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What's a super.proxy.scanner and why is it in my logs?

Published: 2006-05-02
Last Updated: 2006-05-02 20:58:42 UTC
by Robert Danford (Version: 2)
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Visit the urls at your own risk.

One of our readers has come across an interesting phenomenon in his proxy logs that we're hoping someone can shed some light on.

Imagine reviewing your webserver or proxy logs and seeing requests for a website completely unrelated to your organization,
but an IP address in your address block appears in the hostname.

(Thanks to Jeremy for the report and the offer to share. I was able to find plenty of examples on the internet without referencing yours specifically)

So here is an example URL that might show up in your logs:

running the host command on the above hostname provides: has address

Hrm. is a an IP in Hoboken, NJ. Thats about 6800 miles away from the host in China (

If you search for the string "super.proxy.scanner" in google you get 3 pages of proxy and web logs showing requests for various URLs that follow the form:


All of the hostnames resolve to  All of the logs I could find show this activity only in the March-April 2006 timeframe so relatively new.

Visiting one of these hinkey URLs always provides the following (well at least in the few I tried):


The webserver is running lighttpd/1.4.11 (

Thats about all I could find. The string "super.proxy.scanner" showed up on a few sites as the top search results so someone or some program is looking for this traffic as well.

So let us know if you have any theories (or maybe you know exactly whats going on here) See Below for new information.  Also if you have any web/proxy log entries (or even better pcaps of all traffic related to one of these IPs) feel free to send them in.  We'll post whatever we find in the diary.

One interesting tidbit, while researching this I fat-fingered a lookup and the DNS server gave me an interesting IP back:

dig any
; IN    ANY




Here is what I would have gotten without my typo:
dig any
; IN    ANY


;; AUTHORITY SECTION:            86400   IN      NS            86400   IN      NS

Some results from google:

Interesting entry from the web log for a webcam:

Camera 1: Security alert:
user from IP address: is trying to read file:

Update: 5/2/06:

Thanks to everyone who wrote in with theories and facts.

This activity appears to be related to a scanning tool call "proxy_scanner" which was released in Chinese hacker circles in 2004.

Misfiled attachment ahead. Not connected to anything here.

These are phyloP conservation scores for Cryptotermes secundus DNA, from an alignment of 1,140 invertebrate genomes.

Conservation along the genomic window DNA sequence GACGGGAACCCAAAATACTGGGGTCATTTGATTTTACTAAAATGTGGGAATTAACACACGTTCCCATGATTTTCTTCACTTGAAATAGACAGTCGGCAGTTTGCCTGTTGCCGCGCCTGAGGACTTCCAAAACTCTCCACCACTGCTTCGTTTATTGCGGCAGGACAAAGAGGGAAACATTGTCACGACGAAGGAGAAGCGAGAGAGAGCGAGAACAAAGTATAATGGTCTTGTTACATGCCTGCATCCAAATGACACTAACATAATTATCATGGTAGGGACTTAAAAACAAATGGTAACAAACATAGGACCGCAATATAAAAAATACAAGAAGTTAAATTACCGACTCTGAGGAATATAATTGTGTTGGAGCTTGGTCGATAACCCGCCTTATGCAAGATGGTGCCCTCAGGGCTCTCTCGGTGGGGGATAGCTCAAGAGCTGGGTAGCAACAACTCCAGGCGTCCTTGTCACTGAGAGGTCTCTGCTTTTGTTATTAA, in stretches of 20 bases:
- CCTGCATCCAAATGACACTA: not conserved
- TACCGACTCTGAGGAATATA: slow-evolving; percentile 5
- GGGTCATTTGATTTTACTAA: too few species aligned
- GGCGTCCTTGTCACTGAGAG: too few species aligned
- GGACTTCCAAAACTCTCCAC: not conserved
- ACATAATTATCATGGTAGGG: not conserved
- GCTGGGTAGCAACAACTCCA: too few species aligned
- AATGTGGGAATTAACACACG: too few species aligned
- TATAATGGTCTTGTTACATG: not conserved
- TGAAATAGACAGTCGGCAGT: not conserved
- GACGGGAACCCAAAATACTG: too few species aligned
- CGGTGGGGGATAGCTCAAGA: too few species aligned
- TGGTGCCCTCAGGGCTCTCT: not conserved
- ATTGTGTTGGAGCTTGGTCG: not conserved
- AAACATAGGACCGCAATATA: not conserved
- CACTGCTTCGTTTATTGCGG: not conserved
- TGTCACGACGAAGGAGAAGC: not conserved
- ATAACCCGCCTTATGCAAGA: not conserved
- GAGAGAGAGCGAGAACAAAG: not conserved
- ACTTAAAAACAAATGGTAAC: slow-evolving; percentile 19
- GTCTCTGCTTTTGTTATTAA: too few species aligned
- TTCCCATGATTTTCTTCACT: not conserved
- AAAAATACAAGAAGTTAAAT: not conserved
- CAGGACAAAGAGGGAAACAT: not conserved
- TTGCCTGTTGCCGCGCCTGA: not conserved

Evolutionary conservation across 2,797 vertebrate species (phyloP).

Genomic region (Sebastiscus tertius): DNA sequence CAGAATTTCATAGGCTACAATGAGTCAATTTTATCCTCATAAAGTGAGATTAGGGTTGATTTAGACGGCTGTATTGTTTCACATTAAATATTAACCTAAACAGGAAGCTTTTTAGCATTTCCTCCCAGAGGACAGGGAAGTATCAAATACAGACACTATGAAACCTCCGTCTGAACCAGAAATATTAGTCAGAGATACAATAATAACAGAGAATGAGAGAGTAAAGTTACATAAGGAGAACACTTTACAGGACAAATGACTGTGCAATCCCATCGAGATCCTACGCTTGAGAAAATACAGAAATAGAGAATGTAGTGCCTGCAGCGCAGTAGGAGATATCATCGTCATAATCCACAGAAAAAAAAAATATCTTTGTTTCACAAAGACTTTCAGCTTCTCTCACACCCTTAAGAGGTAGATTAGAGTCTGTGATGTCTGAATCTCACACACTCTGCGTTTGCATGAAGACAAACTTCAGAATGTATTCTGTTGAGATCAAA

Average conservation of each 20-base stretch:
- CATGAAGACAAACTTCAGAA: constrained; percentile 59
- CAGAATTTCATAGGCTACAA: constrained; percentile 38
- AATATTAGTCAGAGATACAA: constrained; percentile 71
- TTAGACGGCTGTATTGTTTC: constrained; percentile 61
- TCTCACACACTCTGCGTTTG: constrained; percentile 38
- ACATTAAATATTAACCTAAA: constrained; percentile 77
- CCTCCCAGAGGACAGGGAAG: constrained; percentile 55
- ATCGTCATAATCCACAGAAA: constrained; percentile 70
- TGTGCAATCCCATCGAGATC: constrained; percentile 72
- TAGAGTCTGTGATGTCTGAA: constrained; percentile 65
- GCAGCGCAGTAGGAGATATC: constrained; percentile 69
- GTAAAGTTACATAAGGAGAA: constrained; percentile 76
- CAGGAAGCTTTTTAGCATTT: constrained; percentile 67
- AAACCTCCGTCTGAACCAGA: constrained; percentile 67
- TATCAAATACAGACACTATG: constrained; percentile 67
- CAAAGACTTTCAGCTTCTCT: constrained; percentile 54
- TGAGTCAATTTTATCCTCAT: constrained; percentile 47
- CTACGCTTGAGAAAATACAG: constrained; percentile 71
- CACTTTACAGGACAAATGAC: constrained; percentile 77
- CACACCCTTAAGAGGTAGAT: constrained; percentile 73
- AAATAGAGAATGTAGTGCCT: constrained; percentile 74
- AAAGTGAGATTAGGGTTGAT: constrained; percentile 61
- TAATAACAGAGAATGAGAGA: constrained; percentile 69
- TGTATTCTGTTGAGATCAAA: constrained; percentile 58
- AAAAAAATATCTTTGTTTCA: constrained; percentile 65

The site was used to distribute this tool and traffic related to that site was sent in to us as well.
 (Note: we don't have a copy of the toolkit yet, so if anyone has a copy we can analyze.....)

proxy_scanner details:
  • Scans for proxies by breaking the sender queries into multiple parallel processes
  • Uses libpcap to listen for responses.
  • Target selection list is randomized

Here's an excerpt from a known Chinese hacker repository:
     It depends on libevent, and can run on Linux/FreeBSD box.
     No any document here now, all things is in source.
     It's ugly but it's power full. it can scan whole B network in
     60 seconds

Related Hosts Details (thanks to Team CYMRU's wicked whois server):
AS Name
AS      | IP               | BGP Prefix          | CC | Registry |

JINGXUN Beijing Jingxun Public Information Technology Co., Ltd
9803    |    |     | CN | apnic    |

CHINANET-BACKBONE No.31,Jin-rong Street
4134    |     |       | CN | apnic    |
4134    |     |       | CN | apnic    |

CHINA169-BJ CNCGROUP IP network China169 Beijing Province Network
4808    |   |     | CN | apnic    |
4808    |   |       | CN | apnic    |
4808    |   |       | CN | apnic    |

Note: If you see an IP you own in one of the above URLs you might want to check your proxy configuration.
Here is are a few resources regarding open proxies and how to secure them:

You can also refer to this list of open proxies and see if your site is listed:

The background as to why the proxies are entered into DNS is still a little sketchy.
Several bright folks wrote in hypothesizing how this method might be capable of detecting nested proxy networks.

Robert - SANS ISC Handler

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and little flaws in IVE

Published: 2006-04-28
Last Updated: 2006-04-28 19:01:24 UTC
by donald smith (Version: 2)
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Juniper Networks released a vulnerability announcement today.
"Title: IVE ActiveX client vulnerability
Date: 25 April 2006
Version: 1.0
Impact: Client side code execution in context of Internet Explorer
Affected Products: IVE OS 1.x to 5.x
Max Risk: High
Recommended Actions: Upgrade the IVE software to any of the following fixed versions: 5.3r2.1, 5.2r4.1, 5.1r8, 5.0r6.1, 4.2r8.1"

It appears that an activeX control that is installed when using IVE can be remotely exploited.
The exploit described by eeye looks fairly trivial.

IVE is  Instant Virtual Extranet which provides SSL VPN control with centralized reporting, monitoring and configuration management. It is basically a host security auditor and can be used as an element of their netscreen remote client. It can verify things like recent virus signatures and scans. Which  is important before letting some machine on to your corporate network!

eeye has published the details here:

Bleeding Edge Snort team has developed a signature for this.

alert tcp $EXTERNAL_NET $HTTP_PORTS -> $HOME_NET any (msg:"BLEEDING-EDGE WEB CLIENT JuniperSetup Control Buffer Overflow"; flow:established,from_server; content:"E5F5D008-DD2C-4D32-977D-1A0ADF03058B"; nocase; content:"ProductName"; nocase; content:"PARAM "; nocase; content:"NAME"; nocase; distance:0; content:"ProductName"; nocase; pcre:"/value[\s'"]*=[\s'"]*[^'"]{100}/i"; reference:; classtype:attempted-user; sid:515151515; rev:1; )

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